• debuggerAddress - String address of a Chrome debugger server to connect to.
  • chromeDriverLogPath - String path to file to store ChromeDriver logs in. Setting this option enables --verbose logging when starting ChromeDriver.
  • webdriverLogPath - String path to a directory where Webdriver will write logs to. Setting this option enables verbose logging from Webdriver.
  • webdriverOptions - Object of additional options for Webdriver

Node Integration

The Electron helpers provided by Spectron require accessing the core Electron APIs in the renderer processes of your application. So, either your Electron application has nodeIntegration set to true or you'll need to expose a require window global to Spectron so it can access the core Electron APIs.

You can do this by adding a preload script that does the following:

if (process.env.NODE_ENV === 'test') {
  window.electronRequire = require

Then create the Spectron Application with the requireName option set to 'electronRequire' and then runs your tests via NODE_ENV=test npm test.

Note: This is only required if your tests are accessing any Electron APIs. You don't need to do this if you are only accessing the helpers on the client property which do not require Node integration.



Spectron uses WebdriverIO and exposes the managed client property on the created Application instances.

The client API is WebdriverIO's browser object. Documentation can be found here.

Several additional commands are provided specific to Electron.

All the commands return a Promise.

So if you wanted to get the text of an element you would do:

const element = await app.client.$('#error-alert')
const errorText = await element.getText()
console.log('The #error-alert text content is ' + errorText)


The electron property is your gateway to accessing the full Electron API.

Each Electron module is exposed as a property on the electron property so you can think of it as an alias for require('electron') from within your app.

So if you wanted to access the clipboard API in your tests you would do:

const clipboardText = app.electron.clipboard.readText()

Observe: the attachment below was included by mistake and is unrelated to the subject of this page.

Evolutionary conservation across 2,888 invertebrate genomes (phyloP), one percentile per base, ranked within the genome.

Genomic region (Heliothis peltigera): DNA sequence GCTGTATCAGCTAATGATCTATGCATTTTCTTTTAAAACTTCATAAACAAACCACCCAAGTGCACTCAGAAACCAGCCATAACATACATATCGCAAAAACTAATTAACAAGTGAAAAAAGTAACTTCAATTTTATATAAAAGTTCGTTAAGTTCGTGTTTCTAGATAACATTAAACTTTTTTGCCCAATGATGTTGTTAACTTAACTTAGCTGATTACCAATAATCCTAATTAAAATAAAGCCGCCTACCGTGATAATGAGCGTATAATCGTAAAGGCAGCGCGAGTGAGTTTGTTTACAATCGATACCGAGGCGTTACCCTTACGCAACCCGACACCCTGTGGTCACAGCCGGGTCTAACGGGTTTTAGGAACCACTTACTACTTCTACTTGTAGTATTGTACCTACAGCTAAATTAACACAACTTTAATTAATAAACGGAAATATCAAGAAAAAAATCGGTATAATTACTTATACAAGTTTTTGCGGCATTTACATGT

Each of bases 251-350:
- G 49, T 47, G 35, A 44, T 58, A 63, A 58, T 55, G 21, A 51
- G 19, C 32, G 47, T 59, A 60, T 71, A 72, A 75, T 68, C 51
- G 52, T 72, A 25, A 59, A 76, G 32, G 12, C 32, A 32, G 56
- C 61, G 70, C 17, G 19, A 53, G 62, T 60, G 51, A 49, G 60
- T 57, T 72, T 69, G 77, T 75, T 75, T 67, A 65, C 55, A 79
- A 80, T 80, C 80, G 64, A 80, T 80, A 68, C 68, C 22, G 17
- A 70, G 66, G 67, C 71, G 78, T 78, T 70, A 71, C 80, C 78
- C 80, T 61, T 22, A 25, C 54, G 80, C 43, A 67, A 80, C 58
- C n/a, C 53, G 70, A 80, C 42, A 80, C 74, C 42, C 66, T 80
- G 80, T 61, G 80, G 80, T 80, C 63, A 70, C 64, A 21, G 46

console.log('The clipboard text is ' + clipboardText)


The browserWindow property is an alias for require('electron').remote.getCurrentWindow().

It provides you access to the current BrowserWindow and contains all the APIs.

So if you wanted to check if the current window is visible in your tests you would do:

const visible = await app.browserWindow.isVisible()
console.log('window is visible? ' + visible)

It is named browserWindow instead of window so that it doesn't collide with the WebDriver command of that name.


The async capturePage API is supported but instead of taking a callback it returns a Promise that resolves to a Buffer that is the image data of screenshot.

const imageBuffer = await app.browserWindow.capturePage()
fs.writeFile('page.png', imageBuffer)


The webContents property is an alias for require('electron').remote.getCurrentWebContents().

It provides you access to the WebContents for the current window and contains all the APIs.

So if you wanted to check if the current window is loading in your tests you would do:

app.webContents.isLoading().then(function (visible) {
  console.log('window is loading? ' + visible)

The async savePage API is supported but instead of taking a callback it returns a Promise that will raise any errors and resolve to undefined when complete.

try {
  await app.webContents.savePage('/Users/kevin/page.html', 'HTMLComplete')
  console.log('page saved')
catch (error) {
  console.error('saving page failed', error.message)

The async executeJavaScript API is supported but instead of taking a callback it returns a Promise that will resolve with the result of the last statement of the script.

const result = await app.webContents.executeJavaScript('1 + 2')
console.log(result) // prints 3


The mainProcess property is an alias for require('electron').remote.process.

It provides you access to the main process's process global.

So if you wanted to get the argv for the main process in your tests you would do:

const argv = await app.mainProcess.argv()
console.log('main process args: ' + argv)

Properties on the process are exposed as functions that return promises so make sure to call mainProcess.env().then(...) instead of mainProcess.env.then(...).


The rendererProcess property is an alias for global.process.

It provides you access to the renderer process's process global.

So if you wanted to get the environment variables for the renderer process in your tests you would do:

const env = await app.rendererProcess.env()
console.log('renderer process env variables: ' + env)



Starts the application. Returns a Promise that will be resolved when the application is ready to use. You should always wait for start to complete before running any commands.


Stops the application. Returns a Promise that will be resolved once the application has stopped.


Stops the application and then starts it. Returns a Promise that will be resolved once the application has started again.


Checks to determine if the application is running or not.

Returns a Boolean.


Get all the configured options passed to the new Application() constructor. This will include the default options values currently being used.

Returns an Object.


Gets the console log output from the main process. The logs are cleared after they are returned.

Returns a Promise that resolves to an array of string log messages

const logs = await app.client.getMainProcessLogs()
logs.forEach(function (log) {